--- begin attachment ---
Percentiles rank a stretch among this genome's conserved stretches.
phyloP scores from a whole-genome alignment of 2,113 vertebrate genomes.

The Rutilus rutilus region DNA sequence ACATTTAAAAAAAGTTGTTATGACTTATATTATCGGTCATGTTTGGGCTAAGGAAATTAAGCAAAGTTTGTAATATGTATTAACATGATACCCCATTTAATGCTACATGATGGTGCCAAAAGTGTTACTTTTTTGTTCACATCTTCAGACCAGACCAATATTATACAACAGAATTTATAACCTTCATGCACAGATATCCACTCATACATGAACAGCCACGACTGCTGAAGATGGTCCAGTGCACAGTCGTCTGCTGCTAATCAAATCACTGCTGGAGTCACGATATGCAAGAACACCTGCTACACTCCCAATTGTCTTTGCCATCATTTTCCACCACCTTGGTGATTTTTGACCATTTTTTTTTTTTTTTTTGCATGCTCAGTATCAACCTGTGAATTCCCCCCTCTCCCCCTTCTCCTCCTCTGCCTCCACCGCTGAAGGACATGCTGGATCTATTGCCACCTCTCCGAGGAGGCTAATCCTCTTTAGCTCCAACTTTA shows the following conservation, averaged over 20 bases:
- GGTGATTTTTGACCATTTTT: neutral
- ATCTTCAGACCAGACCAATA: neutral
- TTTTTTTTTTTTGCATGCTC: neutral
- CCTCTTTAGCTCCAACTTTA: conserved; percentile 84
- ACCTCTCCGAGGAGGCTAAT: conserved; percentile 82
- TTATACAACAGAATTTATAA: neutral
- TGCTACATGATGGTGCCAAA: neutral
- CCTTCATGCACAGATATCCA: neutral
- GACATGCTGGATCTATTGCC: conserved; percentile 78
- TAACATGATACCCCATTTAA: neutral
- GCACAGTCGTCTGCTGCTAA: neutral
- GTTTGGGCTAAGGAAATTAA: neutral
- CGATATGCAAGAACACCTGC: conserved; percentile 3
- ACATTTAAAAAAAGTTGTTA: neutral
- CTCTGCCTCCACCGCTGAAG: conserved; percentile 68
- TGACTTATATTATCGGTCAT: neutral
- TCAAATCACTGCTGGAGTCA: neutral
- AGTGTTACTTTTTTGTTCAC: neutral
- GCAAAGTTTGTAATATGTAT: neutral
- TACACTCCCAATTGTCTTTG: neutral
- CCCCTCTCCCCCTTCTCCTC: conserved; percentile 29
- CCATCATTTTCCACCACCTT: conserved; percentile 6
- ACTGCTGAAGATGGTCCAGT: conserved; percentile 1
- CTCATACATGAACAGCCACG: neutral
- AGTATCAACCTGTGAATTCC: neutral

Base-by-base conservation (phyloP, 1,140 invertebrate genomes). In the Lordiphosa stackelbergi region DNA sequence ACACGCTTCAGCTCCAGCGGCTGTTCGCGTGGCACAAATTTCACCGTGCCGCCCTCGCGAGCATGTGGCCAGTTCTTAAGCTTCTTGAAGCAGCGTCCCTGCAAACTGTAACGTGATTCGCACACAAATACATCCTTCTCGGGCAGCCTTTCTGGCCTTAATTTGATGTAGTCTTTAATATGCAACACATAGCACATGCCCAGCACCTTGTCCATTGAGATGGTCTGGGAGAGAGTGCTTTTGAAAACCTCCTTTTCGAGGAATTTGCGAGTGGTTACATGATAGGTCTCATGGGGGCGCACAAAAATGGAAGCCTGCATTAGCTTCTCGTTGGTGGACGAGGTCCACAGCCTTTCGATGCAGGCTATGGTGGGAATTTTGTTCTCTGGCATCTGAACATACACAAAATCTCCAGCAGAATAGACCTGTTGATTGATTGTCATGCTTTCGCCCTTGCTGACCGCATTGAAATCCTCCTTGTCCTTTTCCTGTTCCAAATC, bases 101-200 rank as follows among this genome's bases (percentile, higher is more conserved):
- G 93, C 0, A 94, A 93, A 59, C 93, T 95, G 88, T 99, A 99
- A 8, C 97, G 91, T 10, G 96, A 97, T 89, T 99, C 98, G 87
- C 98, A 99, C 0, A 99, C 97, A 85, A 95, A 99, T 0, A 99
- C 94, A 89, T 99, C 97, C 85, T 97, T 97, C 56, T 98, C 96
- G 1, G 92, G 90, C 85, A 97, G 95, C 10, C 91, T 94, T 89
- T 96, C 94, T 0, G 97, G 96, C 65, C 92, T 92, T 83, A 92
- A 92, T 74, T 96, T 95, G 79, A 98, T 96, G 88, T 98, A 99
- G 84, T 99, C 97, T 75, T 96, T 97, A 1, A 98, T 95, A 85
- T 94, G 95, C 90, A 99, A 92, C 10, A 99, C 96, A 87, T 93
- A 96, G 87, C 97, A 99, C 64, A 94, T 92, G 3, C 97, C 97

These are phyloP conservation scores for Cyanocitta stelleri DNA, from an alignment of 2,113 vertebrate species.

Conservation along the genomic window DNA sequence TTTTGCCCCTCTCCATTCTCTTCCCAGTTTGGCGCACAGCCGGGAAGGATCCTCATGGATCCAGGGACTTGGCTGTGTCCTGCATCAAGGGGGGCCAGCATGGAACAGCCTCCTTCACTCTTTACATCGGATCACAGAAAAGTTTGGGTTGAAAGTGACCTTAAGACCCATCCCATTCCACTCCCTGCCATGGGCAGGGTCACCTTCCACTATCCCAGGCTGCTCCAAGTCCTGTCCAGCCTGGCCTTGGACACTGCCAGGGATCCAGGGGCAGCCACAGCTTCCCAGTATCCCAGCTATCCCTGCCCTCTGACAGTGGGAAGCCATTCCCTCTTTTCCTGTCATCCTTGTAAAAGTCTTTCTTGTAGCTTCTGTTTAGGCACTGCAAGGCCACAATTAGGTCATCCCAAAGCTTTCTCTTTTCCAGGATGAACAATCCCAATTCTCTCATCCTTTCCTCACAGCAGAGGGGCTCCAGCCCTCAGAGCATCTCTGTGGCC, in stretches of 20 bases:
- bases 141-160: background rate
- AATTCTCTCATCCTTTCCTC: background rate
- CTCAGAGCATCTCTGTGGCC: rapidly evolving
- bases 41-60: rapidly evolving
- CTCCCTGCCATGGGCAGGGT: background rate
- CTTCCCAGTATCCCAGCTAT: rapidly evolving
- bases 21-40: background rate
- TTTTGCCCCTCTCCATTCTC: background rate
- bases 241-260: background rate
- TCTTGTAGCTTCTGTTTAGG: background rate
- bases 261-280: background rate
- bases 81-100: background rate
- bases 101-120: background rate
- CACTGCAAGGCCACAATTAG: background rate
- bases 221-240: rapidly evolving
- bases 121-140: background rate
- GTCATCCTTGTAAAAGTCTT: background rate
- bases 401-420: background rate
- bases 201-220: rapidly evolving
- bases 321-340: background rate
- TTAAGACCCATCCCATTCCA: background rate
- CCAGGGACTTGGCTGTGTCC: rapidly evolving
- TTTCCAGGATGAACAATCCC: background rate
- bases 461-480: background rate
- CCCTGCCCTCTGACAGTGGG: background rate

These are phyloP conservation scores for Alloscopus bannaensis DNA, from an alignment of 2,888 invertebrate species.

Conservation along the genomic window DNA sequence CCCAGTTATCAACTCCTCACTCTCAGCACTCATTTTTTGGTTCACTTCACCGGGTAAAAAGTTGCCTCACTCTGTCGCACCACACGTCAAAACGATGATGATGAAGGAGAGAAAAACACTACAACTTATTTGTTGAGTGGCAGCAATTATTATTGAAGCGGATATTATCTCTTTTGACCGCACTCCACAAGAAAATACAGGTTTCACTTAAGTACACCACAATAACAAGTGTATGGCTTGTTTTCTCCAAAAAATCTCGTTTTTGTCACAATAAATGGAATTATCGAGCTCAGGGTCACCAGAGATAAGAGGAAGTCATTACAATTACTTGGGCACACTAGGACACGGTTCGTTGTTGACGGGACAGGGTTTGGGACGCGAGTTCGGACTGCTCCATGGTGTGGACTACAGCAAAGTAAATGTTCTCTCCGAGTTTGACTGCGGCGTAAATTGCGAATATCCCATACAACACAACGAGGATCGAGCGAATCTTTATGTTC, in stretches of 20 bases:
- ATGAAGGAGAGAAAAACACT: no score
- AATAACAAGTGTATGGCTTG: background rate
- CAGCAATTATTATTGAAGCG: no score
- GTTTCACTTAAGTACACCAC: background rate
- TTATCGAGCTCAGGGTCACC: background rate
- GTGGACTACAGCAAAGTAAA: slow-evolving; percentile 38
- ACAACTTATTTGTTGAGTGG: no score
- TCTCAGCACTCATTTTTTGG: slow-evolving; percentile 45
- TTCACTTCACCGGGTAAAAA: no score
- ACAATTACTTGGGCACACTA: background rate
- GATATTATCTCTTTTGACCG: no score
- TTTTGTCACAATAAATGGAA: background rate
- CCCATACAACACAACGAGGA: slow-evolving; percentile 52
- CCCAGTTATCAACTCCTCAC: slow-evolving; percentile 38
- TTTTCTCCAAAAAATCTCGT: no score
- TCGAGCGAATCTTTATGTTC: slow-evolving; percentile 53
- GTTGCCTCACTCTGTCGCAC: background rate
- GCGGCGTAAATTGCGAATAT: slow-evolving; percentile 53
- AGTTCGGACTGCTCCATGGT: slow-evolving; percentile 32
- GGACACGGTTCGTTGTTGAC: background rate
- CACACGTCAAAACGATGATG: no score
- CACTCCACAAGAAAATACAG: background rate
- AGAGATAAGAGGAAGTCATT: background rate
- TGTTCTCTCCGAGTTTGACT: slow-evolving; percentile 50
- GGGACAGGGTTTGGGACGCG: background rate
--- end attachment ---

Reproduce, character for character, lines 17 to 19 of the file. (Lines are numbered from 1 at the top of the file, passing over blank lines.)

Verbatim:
- ACATTTAAAAAAAGTTGTTA: neutral
- CTCTGCCTCCACCGCTGAAG: conserved; percentile 68
- TGACTTATATTATCGGTCAT: neutral